A bridge over the Mississippi River northwest of the Twin Cities was shut down Thursday because of problems found in the same sort of steel plates said to have played a key role in last summer’s deadly bridge collapse in Minneapolis.
Inspectors found slight bowing in four gusset plates, which help connect the girders of the Highway 23 bridge at St. Cloud. Transportation officials said a visual inspection showed the plates had “distorted” by about a quarter-inch.
State bridge engineer Dan Dorgan said the August collapse of the Interstate 35W bridge, which killed 13 people, entered into Thursday’s decision to close the Highway 23 bridge, also known as the DeSoto Bridge.
“Our approach is very conservative, given the tragedy we experienced last year,” he said.
Libby disbarred for perjury conviction
Former top White House aide I. Lewis “Scooter” Libby was banned Thursday from practicing law in the nation’s capital following his perjury conviction in the case of a CIA operative’s leaked identity.
The disbarment order of the District of Columbia Court of Appeals had been expected.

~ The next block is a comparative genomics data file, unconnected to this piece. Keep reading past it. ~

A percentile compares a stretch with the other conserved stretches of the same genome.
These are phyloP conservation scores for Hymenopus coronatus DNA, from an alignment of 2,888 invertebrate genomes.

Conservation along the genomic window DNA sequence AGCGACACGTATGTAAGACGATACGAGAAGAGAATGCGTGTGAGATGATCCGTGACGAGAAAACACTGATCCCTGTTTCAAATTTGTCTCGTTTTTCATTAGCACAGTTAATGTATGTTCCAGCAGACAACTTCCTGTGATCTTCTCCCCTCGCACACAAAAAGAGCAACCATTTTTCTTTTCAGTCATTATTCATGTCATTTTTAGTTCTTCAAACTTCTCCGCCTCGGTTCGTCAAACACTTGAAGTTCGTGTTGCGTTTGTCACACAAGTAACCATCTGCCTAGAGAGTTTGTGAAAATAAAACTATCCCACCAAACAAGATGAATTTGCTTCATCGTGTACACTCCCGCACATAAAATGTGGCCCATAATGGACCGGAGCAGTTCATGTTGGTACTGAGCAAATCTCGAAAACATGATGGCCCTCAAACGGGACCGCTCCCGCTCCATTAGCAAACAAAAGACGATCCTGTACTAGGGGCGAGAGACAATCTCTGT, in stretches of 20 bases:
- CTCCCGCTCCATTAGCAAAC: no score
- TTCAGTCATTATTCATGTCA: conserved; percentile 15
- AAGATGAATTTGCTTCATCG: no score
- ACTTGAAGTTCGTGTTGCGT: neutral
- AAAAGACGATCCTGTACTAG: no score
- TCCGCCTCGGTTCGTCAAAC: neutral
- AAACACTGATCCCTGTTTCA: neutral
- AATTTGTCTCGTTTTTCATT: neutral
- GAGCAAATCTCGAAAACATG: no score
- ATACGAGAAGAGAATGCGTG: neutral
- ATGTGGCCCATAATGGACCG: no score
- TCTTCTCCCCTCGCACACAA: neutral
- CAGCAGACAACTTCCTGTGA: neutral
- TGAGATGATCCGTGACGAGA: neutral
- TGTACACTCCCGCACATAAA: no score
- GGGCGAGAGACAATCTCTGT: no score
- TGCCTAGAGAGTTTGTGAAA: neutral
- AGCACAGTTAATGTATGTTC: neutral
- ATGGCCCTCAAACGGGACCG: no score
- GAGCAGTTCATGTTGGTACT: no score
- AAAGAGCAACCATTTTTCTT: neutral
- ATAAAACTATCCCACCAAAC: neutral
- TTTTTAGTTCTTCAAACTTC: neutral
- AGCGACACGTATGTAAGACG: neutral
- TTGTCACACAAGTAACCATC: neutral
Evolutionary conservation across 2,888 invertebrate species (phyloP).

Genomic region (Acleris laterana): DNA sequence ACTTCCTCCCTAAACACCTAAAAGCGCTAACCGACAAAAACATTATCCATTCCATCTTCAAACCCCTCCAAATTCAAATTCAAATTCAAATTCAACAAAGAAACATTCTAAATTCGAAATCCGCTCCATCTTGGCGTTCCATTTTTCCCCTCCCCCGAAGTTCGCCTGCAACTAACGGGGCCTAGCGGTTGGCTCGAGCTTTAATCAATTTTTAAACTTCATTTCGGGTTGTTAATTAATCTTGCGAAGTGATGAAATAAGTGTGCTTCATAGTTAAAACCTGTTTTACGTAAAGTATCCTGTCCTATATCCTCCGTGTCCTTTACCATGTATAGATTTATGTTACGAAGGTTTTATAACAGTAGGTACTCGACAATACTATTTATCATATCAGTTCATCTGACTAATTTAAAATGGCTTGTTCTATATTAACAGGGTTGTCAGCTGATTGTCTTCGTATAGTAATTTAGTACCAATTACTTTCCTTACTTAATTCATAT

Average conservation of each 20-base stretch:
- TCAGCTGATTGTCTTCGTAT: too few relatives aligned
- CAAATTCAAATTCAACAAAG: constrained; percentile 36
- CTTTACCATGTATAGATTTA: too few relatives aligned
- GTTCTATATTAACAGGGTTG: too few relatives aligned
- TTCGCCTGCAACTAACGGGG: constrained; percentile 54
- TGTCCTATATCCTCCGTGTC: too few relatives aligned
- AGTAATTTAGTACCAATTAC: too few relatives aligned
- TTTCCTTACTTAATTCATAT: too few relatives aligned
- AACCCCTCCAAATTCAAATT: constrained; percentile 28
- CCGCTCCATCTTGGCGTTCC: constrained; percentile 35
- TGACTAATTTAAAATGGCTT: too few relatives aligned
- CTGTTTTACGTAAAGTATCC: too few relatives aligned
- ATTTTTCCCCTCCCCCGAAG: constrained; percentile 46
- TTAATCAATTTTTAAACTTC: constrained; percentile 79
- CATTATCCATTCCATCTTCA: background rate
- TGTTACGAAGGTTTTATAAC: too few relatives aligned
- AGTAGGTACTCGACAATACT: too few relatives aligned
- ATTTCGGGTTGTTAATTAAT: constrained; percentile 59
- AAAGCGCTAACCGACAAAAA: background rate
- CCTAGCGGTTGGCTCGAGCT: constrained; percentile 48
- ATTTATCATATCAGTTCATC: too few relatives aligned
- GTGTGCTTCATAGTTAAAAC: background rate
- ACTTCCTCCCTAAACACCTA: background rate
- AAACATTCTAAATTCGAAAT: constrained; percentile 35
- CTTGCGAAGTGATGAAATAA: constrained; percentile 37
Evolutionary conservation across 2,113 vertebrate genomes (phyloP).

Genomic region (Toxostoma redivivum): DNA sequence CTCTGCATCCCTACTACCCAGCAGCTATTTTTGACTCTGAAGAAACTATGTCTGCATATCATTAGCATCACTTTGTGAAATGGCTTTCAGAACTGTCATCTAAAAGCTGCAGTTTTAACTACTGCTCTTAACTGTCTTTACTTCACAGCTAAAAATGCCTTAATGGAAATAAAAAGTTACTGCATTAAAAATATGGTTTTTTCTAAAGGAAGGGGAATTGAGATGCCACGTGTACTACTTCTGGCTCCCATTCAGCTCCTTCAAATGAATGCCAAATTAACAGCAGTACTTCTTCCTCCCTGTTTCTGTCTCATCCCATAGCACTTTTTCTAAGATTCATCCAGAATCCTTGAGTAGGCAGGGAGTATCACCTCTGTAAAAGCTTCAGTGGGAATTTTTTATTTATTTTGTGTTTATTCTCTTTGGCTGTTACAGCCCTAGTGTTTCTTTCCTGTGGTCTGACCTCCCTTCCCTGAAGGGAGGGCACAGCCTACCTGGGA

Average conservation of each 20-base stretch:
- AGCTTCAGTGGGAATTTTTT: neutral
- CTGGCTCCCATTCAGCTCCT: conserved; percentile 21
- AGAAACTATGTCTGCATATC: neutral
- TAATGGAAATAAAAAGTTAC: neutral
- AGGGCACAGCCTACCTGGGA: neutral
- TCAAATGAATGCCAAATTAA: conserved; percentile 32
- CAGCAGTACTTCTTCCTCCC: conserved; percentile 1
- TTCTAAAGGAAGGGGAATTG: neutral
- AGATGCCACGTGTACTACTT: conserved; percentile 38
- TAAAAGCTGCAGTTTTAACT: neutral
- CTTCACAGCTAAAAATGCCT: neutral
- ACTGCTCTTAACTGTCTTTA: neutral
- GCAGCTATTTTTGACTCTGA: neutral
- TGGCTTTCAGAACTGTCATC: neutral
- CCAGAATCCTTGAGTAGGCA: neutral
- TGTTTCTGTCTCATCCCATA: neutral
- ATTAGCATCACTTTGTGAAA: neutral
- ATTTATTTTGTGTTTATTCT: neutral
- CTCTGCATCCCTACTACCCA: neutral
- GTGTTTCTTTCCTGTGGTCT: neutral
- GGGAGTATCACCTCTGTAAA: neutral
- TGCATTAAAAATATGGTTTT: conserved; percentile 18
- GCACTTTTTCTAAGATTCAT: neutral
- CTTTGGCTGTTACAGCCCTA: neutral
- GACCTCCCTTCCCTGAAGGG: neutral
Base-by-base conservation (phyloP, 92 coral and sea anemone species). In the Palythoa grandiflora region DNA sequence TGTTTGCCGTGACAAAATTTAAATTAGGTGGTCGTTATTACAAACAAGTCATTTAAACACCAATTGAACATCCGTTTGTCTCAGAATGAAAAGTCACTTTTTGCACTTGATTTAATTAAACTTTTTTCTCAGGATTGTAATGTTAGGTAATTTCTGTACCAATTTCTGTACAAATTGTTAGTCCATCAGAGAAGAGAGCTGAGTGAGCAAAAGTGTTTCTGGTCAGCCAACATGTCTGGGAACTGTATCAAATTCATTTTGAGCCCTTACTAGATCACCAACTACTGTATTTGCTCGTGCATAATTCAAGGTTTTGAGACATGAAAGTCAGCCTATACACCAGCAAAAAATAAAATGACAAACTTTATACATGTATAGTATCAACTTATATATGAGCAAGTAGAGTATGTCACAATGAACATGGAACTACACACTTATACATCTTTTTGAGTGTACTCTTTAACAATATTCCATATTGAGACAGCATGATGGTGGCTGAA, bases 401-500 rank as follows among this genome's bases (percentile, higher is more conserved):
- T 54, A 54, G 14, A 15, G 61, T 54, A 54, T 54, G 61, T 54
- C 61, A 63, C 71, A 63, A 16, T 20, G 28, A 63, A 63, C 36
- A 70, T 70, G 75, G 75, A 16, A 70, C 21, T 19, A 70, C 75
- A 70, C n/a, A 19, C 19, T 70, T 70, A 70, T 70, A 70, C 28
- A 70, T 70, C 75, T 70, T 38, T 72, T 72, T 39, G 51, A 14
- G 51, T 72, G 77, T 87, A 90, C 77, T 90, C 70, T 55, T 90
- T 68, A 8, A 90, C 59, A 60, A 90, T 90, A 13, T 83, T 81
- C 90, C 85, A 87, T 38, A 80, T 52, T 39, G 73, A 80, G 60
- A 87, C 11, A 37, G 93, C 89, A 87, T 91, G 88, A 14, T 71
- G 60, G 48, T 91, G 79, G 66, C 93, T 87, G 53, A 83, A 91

Last July, Bush commuted Libby’s 2 1/2-year sentence, sparing him from serving any prison time after being convicted of perjury and obstructing justice.
Inspector charged in crane collapse
A city inspector has been charged with lying about checking on a construction crane that collapsed 11 days later, killing seven people in a dense Manhattan neighborhood.
Edward Marquette, 46, was arraigned and released without bail Thursday on charges of falsifying business records and offering a false instrument for filing.
The 20-story crane broke away Saturday from an apartment tower under construction and toppled over, killing six construction workers and a visitor in town for St. Patrick’s Day.
A complaint about the crane was logged March 4 to a city hot line, officials said, and Marquette said he inspected it. It was later determined he had not.
Stolen car located 38 years later
A Los Angeles man is getting his stolen Mustang back – 38 years after it was stolen.
The vehicle has an extra 300,000 miles and a different paint job, but Eugene Brakke’s 1965 Mustang is evidently running just fine.
Brakke reported the car stolen to Burbank police in May 1970.
One month later, a Long Beach teenager named Judy Smongesky received the car as a high school graduation gift from her father, who had bought it at a Bellflower used car dealership.
Smongesky, who now lives in San Diego, said Thursday she had been driving and maintaining the car for nearly four decades, and only learned that it had been stolen when she recently prepared to sell it.